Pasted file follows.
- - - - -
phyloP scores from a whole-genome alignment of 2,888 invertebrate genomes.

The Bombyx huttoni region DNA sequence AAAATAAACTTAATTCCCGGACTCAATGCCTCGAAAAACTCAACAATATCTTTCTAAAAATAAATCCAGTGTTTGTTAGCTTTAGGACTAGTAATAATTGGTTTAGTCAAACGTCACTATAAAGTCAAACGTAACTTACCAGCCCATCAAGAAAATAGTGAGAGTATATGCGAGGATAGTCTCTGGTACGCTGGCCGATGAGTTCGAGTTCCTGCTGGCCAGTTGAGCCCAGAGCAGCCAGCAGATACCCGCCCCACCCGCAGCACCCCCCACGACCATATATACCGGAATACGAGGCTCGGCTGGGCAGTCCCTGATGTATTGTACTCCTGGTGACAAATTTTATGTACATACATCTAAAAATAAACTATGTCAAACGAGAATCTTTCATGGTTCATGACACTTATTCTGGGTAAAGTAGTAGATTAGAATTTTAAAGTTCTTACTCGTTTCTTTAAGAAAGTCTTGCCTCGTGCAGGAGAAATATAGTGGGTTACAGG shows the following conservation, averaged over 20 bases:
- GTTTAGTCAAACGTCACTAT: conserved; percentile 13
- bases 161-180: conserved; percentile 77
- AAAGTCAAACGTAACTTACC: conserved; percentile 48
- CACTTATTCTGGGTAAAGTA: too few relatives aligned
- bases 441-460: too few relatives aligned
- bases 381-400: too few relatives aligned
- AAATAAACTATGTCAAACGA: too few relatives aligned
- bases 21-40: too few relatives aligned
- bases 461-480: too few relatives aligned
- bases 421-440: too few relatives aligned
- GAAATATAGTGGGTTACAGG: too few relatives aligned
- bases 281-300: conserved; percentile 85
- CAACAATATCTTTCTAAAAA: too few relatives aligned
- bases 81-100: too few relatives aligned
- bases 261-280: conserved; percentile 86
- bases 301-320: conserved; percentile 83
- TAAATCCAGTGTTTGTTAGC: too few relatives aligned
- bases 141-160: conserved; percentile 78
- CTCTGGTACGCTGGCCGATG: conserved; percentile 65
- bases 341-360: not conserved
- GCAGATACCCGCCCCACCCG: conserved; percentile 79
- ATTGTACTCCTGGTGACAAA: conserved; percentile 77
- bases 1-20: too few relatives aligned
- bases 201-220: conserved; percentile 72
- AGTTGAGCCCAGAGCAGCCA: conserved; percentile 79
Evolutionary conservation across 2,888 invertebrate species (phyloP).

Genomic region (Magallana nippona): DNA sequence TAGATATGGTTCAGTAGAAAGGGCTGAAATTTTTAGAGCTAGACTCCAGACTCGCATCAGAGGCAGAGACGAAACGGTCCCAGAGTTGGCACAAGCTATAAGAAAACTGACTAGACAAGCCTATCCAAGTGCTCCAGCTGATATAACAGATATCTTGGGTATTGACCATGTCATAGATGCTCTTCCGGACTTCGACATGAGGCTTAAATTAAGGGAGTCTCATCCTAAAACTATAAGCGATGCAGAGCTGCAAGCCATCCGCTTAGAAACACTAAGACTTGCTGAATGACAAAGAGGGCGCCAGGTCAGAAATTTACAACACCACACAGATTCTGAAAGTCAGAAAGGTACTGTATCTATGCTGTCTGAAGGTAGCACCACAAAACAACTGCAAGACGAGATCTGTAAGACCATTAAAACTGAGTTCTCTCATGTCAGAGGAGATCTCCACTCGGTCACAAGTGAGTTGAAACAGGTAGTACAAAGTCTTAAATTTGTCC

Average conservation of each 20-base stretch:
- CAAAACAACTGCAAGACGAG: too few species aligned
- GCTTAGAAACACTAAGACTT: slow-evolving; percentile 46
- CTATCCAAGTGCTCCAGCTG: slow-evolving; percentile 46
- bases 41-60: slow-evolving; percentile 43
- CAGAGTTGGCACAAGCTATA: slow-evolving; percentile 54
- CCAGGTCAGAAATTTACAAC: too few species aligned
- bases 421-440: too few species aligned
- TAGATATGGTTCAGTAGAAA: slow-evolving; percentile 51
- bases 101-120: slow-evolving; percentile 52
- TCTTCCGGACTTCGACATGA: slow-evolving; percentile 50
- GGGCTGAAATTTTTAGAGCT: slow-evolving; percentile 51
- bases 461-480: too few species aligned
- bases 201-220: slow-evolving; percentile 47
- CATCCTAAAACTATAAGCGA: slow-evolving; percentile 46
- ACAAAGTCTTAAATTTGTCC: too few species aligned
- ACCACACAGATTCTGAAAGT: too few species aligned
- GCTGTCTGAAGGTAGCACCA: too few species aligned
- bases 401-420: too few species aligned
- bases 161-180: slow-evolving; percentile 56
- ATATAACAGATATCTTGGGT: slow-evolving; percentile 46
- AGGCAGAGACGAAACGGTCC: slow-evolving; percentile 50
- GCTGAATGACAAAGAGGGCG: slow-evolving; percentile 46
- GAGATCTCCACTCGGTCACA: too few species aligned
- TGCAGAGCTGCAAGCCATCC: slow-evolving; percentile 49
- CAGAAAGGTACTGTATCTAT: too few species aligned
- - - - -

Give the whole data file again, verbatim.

phyloP scores from a whole-genome alignment of 2,888 invertebrate genomes.

The Bombyx huttoni region DNA sequence AAAATAAACTTAATTCCCGGACTCAATGCCTCGAAAAACTCAACAATATCTTTCTAAAAATAAATCCAGTGTTTGTTAGCTTTAGGACTAGTAATAATTGGTTTAGTCAAACGTCACTATAAAGTCAAACGTAACTTACCAGCCCATCAAGAAAATAGTGAGAGTATATGCGAGGATAGTCTCTGGTACGCTGGCCGATGAGTTCGAGTTCCTGCTGGCCAGTTGAGCCCAGAGCAGCCAGCAGATACCCGCCCCACCCGCAGCACCCCCCACGACCATATATACCGGAATACGAGGCTCGGCTGGGCAGTCCCTGATGTATTGTACTCCTGGTGACAAATTTTATGTACATACATCTAAAAATAAACTATGTCAAACGAGAATCTTTCATGGTTCATGACACTTATTCTGGGTAAAGTAGTAGATTAGAATTTTAAAGTTCTTACTCGTTTCTTTAAGAAAGTCTTGCCTCGTGCAGGAGAAATATAGTGGGTTACAGG shows the following conservation, averaged over 20 bases:
- GTTTAGTCAAACGTCACTAT: conserved; percentile 13
- bases 161-180: conserved; percentile 77
- AAAGTCAAACGTAACTTACC: conserved; percentile 48
- CACTTATTCTGGGTAAAGTA: too few relatives aligned
- bases 441-460: too few relatives aligned
- bases 381-400: too few relatives aligned
- AAATAAACTATGTCAAACGA: too few relatives aligned
- bases 21-40: too few relatives aligned
- bases 461-480: too few relatives aligned
- bases 421-440: too few relatives aligned
- GAAATATAGTGGGTTACAGG: too few relatives aligned
- bases 281-300: conserved; percentile 85
- CAACAATATCTTTCTAAAAA: too few relatives aligned
- bases 81-100: too few relatives aligned
- bases 261-280: conserved; percentile 86
- bases 301-320: conserved; percentile 83
- TAAATCCAGTGTTTGTTAGC: too few relatives aligned
- bases 141-160: conserved; percentile 78
- CTCTGGTACGCTGGCCGATG: conserved; percentile 65
- bases 341-360: not conserved
- GCAGATACCCGCCCCACCCG: conserved; percentile 79
- ATTGTACTCCTGGTGACAAA: conserved; percentile 77
- bases 1-20: too few relatives aligned
- bases 201-220: conserved; percentile 72
- AGTTGAGCCCAGAGCAGCCA: conserved; percentile 79
Evolutionary conservation across 2,888 invertebrate species (phyloP).

Genomic region (Magallana nippona): DNA sequence TAGATATGGTTCAGTAGAAAGGGCTGAAATTTTTAGAGCTAGACTCCAGACTCGCATCAGAGGCAGAGACGAAACGGTCCCAGAGTTGGCACAAGCTATAAGAAAACTGACTAGACAAGCCTATCCAAGTGCTCCAGCTGATATAACAGATATCTTGGGTATTGACCATGTCATAGATGCTCTTCCGGACTTCGACATGAGGCTTAAATTAAGGGAGTCTCATCCTAAAACTATAAGCGATGCAGAGCTGCAAGCCATCCGCTTAGAAACACTAAGACTTGCTGAATGACAAAGAGGGCGCCAGGTCAGAAATTTACAACACCACACAGATTCTGAAAGTCAGAAAGGTACTGTATCTATGCTGTCTGAAGGTAGCACCACAAAACAACTGCAAGACGAGATCTGTAAGACCATTAAAACTGAGTTCTCTCATGTCAGAGGAGATCTCCACTCGGTCACAAGTGAGTTGAAACAGGTAGTACAAAGTCTTAAATTTGTCC

Average conservation of each 20-base stretch:
- CAAAACAACTGCAAGACGAG: too few species aligned
- GCTTAGAAACACTAAGACTT: slow-evolving; percentile 46
- CTATCCAAGTGCTCCAGCTG: slow-evolving; percentile 46
- bases 41-60: slow-evolving; percentile 43
- CAGAGTTGGCACAAGCTATA: slow-evolving; percentile 54
- CCAGGTCAGAAATTTACAAC: too few species aligned
- bases 421-440: too few species aligned
- TAGATATGGTTCAGTAGAAA: slow-evolving; percentile 51
- bases 101-120: slow-evolving; percentile 52
- TCTTCCGGACTTCGACATGA: slow-evolving; percentile 50
- GGGCTGAAATTTTTAGAGCT: slow-evolving; percentile 51
- bases 461-480: too few species aligned
- bases 201-220: slow-evolving; percentile 47
- CATCCTAAAACTATAAGCGA: slow-evolving; percentile 46
- ACAAAGTCTTAAATTTGTCC: too few species aligned
- ACCACACAGATTCTGAAAGT: too few species aligned
- GCTGTCTGAAGGTAGCACCA: too few species aligned
- bases 401-420: too few species aligned
- bases 161-180: slow-evolving; percentile 56
- ATATAACAGATATCTTGGGT: slow-evolving; percentile 46
- AGGCAGAGACGAAACGGTCC: slow-evolving; percentile 50
- GCTGAATGACAAAGAGGGCG: slow-evolving; percentile 46
- GAGATCTCCACTCGGTCACA: too few species aligned
- TGCAGAGCTGCAAGCCATCC: slow-evolving; percentile 49
- CAGAAAGGTACTGTATCTAT: too few species aligned